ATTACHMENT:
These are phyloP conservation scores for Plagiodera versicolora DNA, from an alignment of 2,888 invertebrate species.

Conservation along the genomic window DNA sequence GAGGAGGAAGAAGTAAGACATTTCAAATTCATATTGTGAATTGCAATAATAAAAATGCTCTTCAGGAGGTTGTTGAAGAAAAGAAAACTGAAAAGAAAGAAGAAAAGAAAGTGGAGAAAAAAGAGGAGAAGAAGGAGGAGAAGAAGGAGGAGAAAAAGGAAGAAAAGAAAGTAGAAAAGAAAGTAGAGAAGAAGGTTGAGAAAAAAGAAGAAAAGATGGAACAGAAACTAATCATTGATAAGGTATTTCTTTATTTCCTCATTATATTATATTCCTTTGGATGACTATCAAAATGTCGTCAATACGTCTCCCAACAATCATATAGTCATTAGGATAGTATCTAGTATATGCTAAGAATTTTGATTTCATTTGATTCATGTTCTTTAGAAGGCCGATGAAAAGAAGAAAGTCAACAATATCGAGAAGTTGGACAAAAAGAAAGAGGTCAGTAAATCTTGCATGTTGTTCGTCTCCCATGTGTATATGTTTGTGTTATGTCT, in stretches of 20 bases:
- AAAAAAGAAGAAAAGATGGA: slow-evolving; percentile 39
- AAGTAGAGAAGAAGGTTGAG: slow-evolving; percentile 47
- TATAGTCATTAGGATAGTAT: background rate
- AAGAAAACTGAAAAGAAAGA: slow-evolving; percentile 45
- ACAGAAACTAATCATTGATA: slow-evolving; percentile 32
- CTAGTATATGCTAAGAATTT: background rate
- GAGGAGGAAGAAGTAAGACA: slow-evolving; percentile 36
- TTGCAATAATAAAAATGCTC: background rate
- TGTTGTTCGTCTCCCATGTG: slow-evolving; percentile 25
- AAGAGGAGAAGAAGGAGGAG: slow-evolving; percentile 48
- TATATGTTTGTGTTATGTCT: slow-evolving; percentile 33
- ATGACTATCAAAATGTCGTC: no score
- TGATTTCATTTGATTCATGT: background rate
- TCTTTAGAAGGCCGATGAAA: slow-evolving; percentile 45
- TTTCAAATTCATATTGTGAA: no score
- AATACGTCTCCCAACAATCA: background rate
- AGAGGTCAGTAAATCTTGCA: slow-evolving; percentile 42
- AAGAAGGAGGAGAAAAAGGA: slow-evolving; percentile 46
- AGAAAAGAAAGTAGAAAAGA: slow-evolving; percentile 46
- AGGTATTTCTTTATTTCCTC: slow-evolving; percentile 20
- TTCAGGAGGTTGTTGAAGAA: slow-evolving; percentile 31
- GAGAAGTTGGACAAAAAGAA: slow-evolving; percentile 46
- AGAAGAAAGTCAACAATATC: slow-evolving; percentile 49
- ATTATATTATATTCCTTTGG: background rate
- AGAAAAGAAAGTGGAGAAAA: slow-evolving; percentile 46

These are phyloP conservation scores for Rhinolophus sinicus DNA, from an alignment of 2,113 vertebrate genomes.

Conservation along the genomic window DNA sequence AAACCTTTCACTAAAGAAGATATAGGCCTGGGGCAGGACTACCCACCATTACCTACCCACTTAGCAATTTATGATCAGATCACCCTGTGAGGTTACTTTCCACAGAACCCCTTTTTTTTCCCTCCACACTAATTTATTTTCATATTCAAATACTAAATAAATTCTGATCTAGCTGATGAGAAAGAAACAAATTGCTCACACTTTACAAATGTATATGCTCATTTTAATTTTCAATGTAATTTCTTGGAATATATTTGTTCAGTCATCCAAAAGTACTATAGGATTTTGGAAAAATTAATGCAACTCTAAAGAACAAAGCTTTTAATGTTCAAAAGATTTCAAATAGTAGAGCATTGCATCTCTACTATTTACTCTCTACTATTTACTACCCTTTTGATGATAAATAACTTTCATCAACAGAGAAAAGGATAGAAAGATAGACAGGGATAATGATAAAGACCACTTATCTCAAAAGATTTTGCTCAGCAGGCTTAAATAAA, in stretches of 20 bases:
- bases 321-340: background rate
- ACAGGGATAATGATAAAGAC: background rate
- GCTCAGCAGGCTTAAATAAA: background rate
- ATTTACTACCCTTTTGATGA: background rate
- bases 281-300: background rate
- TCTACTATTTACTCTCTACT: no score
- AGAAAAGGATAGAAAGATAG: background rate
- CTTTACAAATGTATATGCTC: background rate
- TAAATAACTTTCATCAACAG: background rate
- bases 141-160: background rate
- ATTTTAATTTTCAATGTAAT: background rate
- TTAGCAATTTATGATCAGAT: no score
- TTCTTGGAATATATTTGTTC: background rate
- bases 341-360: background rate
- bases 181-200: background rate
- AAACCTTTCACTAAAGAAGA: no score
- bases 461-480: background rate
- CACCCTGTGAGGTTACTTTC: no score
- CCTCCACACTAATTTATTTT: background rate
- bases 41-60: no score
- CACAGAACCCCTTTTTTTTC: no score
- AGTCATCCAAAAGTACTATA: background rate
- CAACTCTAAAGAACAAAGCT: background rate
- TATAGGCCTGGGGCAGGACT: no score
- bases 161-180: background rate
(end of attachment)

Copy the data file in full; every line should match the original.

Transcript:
These are phyloP conservation scores for Plagiodera versicolora DNA, from an alignment of 2,888 invertebrate species.

Conservation along the genomic window DNA sequence GAGGAGGAAGAAGTAAGACATTTCAAATTCATATTGTGAATTGCAATAATAAAAATGCTCTTCAGGAGGTTGTTGAAGAAAAGAAAACTGAAAAGAAAGAAGAAAAGAAAGTGGAGAAAAAAGAGGAGAAGAAGGAGGAGAAGAAGGAGGAGAAAAAGGAAGAAAAGAAAGTAGAAAAGAAAGTAGAGAAGAAGGTTGAGAAAAAAGAAGAAAAGATGGAACAGAAACTAATCATTGATAAGGTATTTCTTTATTTCCTCATTATATTATATTCCTTTGGATGACTATCAAAATGTCGTCAATACGTCTCCCAACAATCATATAGTCATTAGGATAGTATCTAGTATATGCTAAGAATTTTGATTTCATTTGATTCATGTTCTTTAGAAGGCCGATGAAAAGAAGAAAGTCAACAATATCGAGAAGTTGGACAAAAAGAAAGAGGTCAGTAAATCTTGCATGTTGTTCGTCTCCCATGTGTATATGTTTGTGTTATGTCT, in stretches of 20 bases:
- AAAAAAGAAGAAAAGATGGA: slow-evolving; percentile 39
- AAGTAGAGAAGAAGGTTGAG: slow-evolving; percentile 47
- TATAGTCATTAGGATAGTAT: background rate
- AAGAAAACTGAAAAGAAAGA: slow-evolving; percentile 45
- ACAGAAACTAATCATTGATA: slow-evolving; percentile 32
- CTAGTATATGCTAAGAATTT: background rate
- GAGGAGGAAGAAGTAAGACA: slow-evolving; percentile 36
- TTGCAATAATAAAAATGCTC: background rate
- TGTTGTTCGTCTCCCATGTG: slow-evolving; percentile 25
- AAGAGGAGAAGAAGGAGGAG: slow-evolving; percentile 48
- TATATGTTTGTGTTATGTCT: slow-evolving; percentile 33
- ATGACTATCAAAATGTCGTC: no score
- TGATTTCATTTGATTCATGT: background rate
- TCTTTAGAAGGCCGATGAAA: slow-evolving; percentile 45
- TTTCAAATTCATATTGTGAA: no score
- AATACGTCTCCCAACAATCA: background rate
- AGAGGTCAGTAAATCTTGCA: slow-evolving; percentile 42
- AAGAAGGAGGAGAAAAAGGA: slow-evolving; percentile 46
- AGAAAAGAAAGTAGAAAAGA: slow-evolving; percentile 46
- AGGTATTTCTTTATTTCCTC: slow-evolving; percentile 20
- TTCAGGAGGTTGTTGAAGAA: slow-evolving; percentile 31
- GAGAAGTTGGACAAAAAGAA: slow-evolving; percentile 46
- AGAAGAAAGTCAACAATATC: slow-evolving; percentile 49
- ATTATATTATATTCCTTTGG: background rate
- AGAAAAGAAAGTGGAGAAAA: slow-evolving; percentile 46

These are phyloP conservation scores for Rhinolophus sinicus DNA, from an alignment of 2,113 vertebrate genomes.

Conservation along the genomic window DNA sequence AAACCTTTCACTAAAGAAGATATAGGCCTGGGGCAGGACTACCCACCATTACCTACCCACTTAGCAATTTATGATCAGATCACCCTGTGAGGTTACTTTCCACAGAACCCCTTTTTTTTCCCTCCACACTAATTTATTTTCATATTCAAATACTAAATAAATTCTGATCTAGCTGATGAGAAAGAAACAAATTGCTCACACTTTACAAATGTATATGCTCATTTTAATTTTCAATGTAATTTCTTGGAATATATTTGTTCAGTCATCCAAAAGTACTATAGGATTTTGGAAAAATTAATGCAACTCTAAAGAACAAAGCTTTTAATGTTCAAAAGATTTCAAATAGTAGAGCATTGCATCTCTACTATTTACTCTCTACTATTTACTACCCTTTTGATGATAAATAACTTTCATCAACAGAGAAAAGGATAGAAAGATAGACAGGGATAATGATAAAGACCACTTATCTCAAAAGATTTTGCTCAGCAGGCTTAAATAAA, in stretches of 20 bases:
- bases 321-340: background rate
- ACAGGGATAATGATAAAGAC: background rate
- GCTCAGCAGGCTTAAATAAA: background rate
- ATTTACTACCCTTTTGATGA: background rate
- bases 281-300: background rate
- TCTACTATTTACTCTCTACT: no score
- AGAAAAGGATAGAAAGATAG: background rate
- CTTTACAAATGTATATGCTC: background rate
- TAAATAACTTTCATCAACAG: background rate
- bases 141-160: background rate
- ATTTTAATTTTCAATGTAAT: background rate
- TTAGCAATTTATGATCAGAT: no score
- TTCTTGGAATATATTTGTTC: background rate
- bases 341-360: background rate
- bases 181-200: background rate
- AAACCTTTCACTAAAGAAGA: no score
- bases 461-480: background rate
- CACCCTGTGAGGTTACTTTC: no score
- CCTCCACACTAATTTATTTT: background rate
- bases 41-60: no score
- CACAGAACCCCTTTTTTTTC: no score
- AGTCATCCAAAAGTACTATA: background rate
- CAACTCTAAAGAACAAAGCT: background rate
- TATAGGCCTGGGGCAGGACT: no score
- bases 161-180: background rate